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Author Topic: When will we have a full frame body below $1,000?  (Read 19191 times)

tron

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Re: When will we have a full frame body below $1,000?
« Reply #45 on: November 27, 2012, 02:11:53 PM »
5Dc
+1 all the way.  The first iteration of the 5D is still a very viable camera for many people and can be had well south of $1K.  It is what I have now.  While it does not have some of the new whiz bang features of new cameras, those features do not necessarily make better pictures.  Plus, the price on the 5Dc has fully depreciated so even if you want to sell it down the road, you will not have lost much in the transaction.  Oh and I love the large pixel size of the ONLY 12MP sensor; allows for a tighter f stop giving more DOF without diffraction issues.  Really wish Canon would make this camera again with this sensor but with ultrasonic cleaning tech included.  They could do that for $1K cameras new.
Good idea. Especially if you think that with current sensor and microlenses technology the noise of a 12Mpixel camera will be lower than 5D's :)

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Re: When will we have a full frame body below $1,000?
« Reply #45 on: November 27, 2012, 02:11:53 PM »

Mt Spokane Photography

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Re: When will we have a full frame body below $1,000?
« Reply #46 on: November 27, 2012, 03:11:52 PM »
is about $350-$450 max.  The APS-C sensors likely now cost $20 to make.

You're quite misinformed if you think sensors are that cheap. Think $1k for full frame and $100-200 for APS-C. Again, it's REALLY HARD to make huge chips with no imperfections. A single dust speck or mistimed/mismeasured fabrication step is much more expensive for a full frame process where only a few chips fit on a wafer than on APS-C, which fit many more. Every possible cost is squared and then some when building big chips.

I am not mis-informed, I have a ton of experience in electronics manufacturing and the costs to do so.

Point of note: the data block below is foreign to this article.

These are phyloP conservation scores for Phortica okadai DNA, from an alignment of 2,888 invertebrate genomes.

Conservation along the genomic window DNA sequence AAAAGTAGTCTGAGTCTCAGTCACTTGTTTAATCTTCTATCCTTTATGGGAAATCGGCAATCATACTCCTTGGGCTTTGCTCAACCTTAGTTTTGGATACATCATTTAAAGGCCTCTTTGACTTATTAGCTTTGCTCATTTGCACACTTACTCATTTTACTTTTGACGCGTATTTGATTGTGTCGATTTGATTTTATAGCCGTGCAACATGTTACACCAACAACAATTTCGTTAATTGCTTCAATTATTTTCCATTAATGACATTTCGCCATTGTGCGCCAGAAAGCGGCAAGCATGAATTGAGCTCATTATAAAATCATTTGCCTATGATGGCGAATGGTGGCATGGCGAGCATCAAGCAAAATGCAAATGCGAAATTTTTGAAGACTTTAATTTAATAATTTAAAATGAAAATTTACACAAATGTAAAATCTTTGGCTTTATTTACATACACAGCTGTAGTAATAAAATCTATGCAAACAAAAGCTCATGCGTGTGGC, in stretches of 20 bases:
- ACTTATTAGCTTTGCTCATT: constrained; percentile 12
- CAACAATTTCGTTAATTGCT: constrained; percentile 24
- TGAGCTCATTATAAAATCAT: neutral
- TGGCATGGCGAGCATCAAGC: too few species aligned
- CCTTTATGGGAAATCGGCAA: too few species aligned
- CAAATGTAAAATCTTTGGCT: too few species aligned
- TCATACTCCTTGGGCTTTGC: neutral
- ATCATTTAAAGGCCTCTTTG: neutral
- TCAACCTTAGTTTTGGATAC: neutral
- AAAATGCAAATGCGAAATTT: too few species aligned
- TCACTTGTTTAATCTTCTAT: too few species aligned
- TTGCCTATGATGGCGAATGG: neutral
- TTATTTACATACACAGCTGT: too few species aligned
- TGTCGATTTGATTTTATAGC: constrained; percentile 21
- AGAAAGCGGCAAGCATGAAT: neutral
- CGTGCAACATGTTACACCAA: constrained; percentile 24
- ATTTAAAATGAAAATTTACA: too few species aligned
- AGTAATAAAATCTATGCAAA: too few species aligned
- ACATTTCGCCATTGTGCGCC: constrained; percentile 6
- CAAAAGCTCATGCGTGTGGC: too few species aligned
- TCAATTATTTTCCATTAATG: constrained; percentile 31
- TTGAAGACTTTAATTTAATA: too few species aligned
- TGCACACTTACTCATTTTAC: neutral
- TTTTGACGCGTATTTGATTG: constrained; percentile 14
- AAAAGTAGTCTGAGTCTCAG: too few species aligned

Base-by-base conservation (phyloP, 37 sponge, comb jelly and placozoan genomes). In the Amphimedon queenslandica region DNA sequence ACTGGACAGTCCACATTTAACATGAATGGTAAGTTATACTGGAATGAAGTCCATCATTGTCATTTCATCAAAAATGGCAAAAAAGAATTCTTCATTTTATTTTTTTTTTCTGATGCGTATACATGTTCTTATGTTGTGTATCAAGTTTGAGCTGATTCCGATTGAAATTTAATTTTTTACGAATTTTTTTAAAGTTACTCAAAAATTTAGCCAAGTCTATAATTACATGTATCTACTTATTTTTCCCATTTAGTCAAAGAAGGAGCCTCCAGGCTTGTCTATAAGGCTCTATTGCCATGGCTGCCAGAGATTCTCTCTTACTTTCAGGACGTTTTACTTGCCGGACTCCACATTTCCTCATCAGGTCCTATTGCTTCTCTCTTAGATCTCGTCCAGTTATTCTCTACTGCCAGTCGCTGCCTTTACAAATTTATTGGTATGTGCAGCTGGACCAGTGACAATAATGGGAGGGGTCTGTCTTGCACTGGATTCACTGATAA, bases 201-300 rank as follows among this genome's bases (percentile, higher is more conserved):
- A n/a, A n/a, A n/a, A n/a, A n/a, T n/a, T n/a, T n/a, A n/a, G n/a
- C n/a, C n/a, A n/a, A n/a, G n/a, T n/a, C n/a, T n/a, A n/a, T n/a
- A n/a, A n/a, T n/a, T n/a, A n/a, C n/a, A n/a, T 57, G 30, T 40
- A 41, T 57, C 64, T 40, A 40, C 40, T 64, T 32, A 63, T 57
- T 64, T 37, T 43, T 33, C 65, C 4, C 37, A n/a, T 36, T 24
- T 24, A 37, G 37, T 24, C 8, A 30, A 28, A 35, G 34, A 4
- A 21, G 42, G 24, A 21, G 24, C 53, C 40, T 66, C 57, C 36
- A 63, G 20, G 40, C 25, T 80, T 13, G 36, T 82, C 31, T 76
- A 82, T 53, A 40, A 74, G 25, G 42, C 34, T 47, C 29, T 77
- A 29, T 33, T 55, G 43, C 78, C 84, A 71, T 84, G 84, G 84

Canon has improved processes and switched to 12 in wafers which, along with improved high resistivity wafer manufacturing process technology has vastly improved the yield. Its why the cost of FF bodies has dropped.
However, you only need to work backward from the selling price to become aware that the direct cost to manufacture a Camera is far less than the selling cost.
The direct cost is the actual cost of the parts, and the labor to assemble them.
 
Selling Price:
less Rebates
less Dealer markup
Less Canon North America  Profit
Less Canon Japan Profit
Less Canon Warehousing / Inventory Costs including wages, taxes, facility cost, etc
Less a allowance for Service (Canon Repair facilty & warranty Costs)
Less Losses for broken, damaged, stolen items
Less insurance, both liability and catastrophic damage insurance
less shipping costs
Less Advertising Costs
Less Amortized Tooling Costs
Less R&D
Less amortized Development costs
 
I'm only roughly touching some of the costs of doing business beyone what it actually takes to assemble a product, which is why the final selling price tends to be a multiple of the actual direct manufacturing cost. 
 

Chuck Alaimo

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Re: When will we have a full frame body below $1,000?
« Reply #47 on: November 27, 2012, 04:51:10 PM »
If you can't afford it, don't buy it. If you really want it, save up for it.

Wow....this is logic...but alas, this topic is not logical so it will fall on def ears!!!
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Chuck Alaimo